Sex Education’s Final Season Has A Lot Less Sex — But It’s Just As Brave

After awing audiences with three seasons of technicolour sex positivity, Sex Education’s final season may just be its most bold. Beloved for its honest and raw representations of sex, the Laurie Nunn creation follows Moordale High’s diverse cohort and their peer sex therapist, Otis. This season had its main cast attending Cavendish, a new college described as “super queer”, and dealing with new antics of change, relationships and sexuality.  
Living up to its namesake, Sex Education has been loved for its unafraid yet responsible representations of sex on screen. These awkward, sometimes hot and usually cringe scenes have covered a wide continuum of sexualities, identities and experiences. And its explicit nature made it one of the most impactful teen shows Netflix has created by demystifying taboos from cosplay sex to bottoming
With today’s TV landscape, defined by the “sick and twisted mind” of Sam Levinson, season four zigged where others have zagged by predominantly telling stories not about sex. For its final act, the show focused on the sexless relationships in the characters’ lives, like family and friendship, with an emphasis on the intimacy, fulfilment and beauty of the platonic. It’s an unexpected departure to the teen shows I’ve just come to expect.

Teen Dramas In a Post-Euphoria World

For a TV fiend like myself, Sex Education has always felt like a breath of fresh air. Beyond its witty script, lovable characters and engaging plot, the show can be celebrated for its responsible storytelling. Sex is the central plot device and each episode handles different sexual experiences with care, consideration and accuracy. 

Teen sex scenes usually feel more like they’re challenging teen audiences to “defy their fears” rather than question the social conditions that caused them in the first place. 

In many ways, the Netflix hit was a Trojan horse. It won its audience over with kitschy fashion, lots of raunch and British humour whilst passing on legitimate sex education. 
But in the wait between seasons, audiences have been exposed to a line-up of teen shows even less afraid to deal with teenage sex. Euphoria’s second season, for example, included endless nudity and gritty sex scenes that have since sparked criticism. It’s safe to say, the full frontal nudity of Sex Education’s first season was unlikely to shock my 2023 self, who’s come to expect the over-representation of sex in TV.  
There’s no denying the past decade has been radical in representing previously unrepresented relationships and dynamics. Yet, in the context of teen dramas, these more recent shows reproduce a lot of the same issues we see with the sexual revolution of the ‘70s.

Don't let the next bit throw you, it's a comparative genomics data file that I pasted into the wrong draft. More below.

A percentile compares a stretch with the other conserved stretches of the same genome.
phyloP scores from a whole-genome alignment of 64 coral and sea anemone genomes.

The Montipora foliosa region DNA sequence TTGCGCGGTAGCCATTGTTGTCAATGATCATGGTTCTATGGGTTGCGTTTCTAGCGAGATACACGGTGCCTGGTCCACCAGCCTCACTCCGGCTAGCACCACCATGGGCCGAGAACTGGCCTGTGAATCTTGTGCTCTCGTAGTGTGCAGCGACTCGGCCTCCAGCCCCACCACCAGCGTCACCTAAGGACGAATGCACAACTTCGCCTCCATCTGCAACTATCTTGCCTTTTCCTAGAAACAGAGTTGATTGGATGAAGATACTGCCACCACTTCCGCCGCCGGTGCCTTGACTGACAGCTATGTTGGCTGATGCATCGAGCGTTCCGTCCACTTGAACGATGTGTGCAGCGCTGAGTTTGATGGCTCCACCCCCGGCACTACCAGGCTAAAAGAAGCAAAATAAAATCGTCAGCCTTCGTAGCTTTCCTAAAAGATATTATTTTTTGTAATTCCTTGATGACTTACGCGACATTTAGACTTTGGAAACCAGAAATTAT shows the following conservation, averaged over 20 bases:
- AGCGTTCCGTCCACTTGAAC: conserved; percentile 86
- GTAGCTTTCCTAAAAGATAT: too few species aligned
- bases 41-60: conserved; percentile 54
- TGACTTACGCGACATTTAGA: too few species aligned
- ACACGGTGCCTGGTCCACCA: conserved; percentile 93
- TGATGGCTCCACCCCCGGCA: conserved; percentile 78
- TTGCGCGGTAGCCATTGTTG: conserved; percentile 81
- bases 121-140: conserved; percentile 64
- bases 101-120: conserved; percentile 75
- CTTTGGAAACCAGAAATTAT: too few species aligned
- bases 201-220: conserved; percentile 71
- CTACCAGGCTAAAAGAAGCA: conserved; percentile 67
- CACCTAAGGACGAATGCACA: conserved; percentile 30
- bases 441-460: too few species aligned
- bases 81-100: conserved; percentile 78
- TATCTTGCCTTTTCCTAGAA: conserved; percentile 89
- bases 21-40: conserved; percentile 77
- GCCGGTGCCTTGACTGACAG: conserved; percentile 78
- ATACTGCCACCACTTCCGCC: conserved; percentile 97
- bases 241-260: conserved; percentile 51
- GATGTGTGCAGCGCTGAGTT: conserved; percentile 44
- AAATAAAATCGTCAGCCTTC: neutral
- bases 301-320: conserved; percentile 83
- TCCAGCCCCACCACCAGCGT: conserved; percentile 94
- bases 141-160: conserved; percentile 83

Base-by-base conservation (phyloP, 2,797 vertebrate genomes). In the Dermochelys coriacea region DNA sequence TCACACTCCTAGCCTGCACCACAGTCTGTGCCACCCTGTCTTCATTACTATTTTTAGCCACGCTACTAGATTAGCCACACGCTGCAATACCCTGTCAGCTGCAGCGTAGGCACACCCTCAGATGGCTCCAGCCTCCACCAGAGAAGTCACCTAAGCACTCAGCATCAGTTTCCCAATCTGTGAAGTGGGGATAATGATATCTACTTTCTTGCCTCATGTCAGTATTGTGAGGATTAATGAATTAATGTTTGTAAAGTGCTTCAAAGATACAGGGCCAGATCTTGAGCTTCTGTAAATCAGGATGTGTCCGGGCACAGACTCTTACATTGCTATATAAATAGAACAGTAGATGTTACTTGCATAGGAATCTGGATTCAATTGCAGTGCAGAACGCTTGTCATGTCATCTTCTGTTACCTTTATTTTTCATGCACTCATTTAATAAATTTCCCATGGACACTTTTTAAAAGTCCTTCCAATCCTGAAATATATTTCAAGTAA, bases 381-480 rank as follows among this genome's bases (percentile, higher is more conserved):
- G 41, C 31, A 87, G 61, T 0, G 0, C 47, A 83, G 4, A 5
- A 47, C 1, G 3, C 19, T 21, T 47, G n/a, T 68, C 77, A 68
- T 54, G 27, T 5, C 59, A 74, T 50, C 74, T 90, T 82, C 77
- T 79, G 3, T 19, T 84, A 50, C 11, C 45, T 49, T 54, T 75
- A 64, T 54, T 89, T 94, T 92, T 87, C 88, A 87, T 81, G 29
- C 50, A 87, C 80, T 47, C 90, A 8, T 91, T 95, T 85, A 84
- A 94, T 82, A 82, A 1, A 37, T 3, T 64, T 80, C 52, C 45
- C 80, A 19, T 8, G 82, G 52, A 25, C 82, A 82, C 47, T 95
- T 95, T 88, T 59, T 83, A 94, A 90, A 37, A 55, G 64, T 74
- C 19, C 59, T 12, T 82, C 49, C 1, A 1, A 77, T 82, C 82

The original intention may have been to inspire sexual liberation and take the taboo away from sex but their glamorised portrayals blur this message. As described by writer Kameryn Griesser, teen sex scenes usually feel more like they’re challenging teen audiences to “defy their fears” rather than question the social conditions that caused them in the first place. 
That’s where Sex Education has always been different. It responsibly represented sex and the emotional, health and awkward parts that sometimes come with it. More importantly, the show never took to the soap box. It just committed to showing sex with realism over romanticism. 

School’s Out: Sex Education’s Final Act

Before this latest season, Otis’ clients tended to set the sex agenda of each episode. In a new school and with a rival sex therapist, O, this plot dynamic changes.  
There’s been a drop in sex scenes over the last eight episodes, which dramatically differs from the seasons before. The sex that is represented continues Sex Education’s streak as TV’s trailblazer. The trans sex scene between Roman and Abbi is nothing short of groundbreaking and beautiful. Jackson’s rimming discovery, which leads into a conversation about consent, continues to subvert his jock archetype. And Cal’s first sexual experience during their transition makes for a heartbreakingly honest depiction of trans coming of age. 
In place of sex scenes, the friendships and family dynamics receive the same attention and value. It wasn’t until the final credits rolled that I noticed most of the main cast’s storylines this season aren’t sex-related. In fact, none of the couples I’d been rooting for over the last few years even ended up together.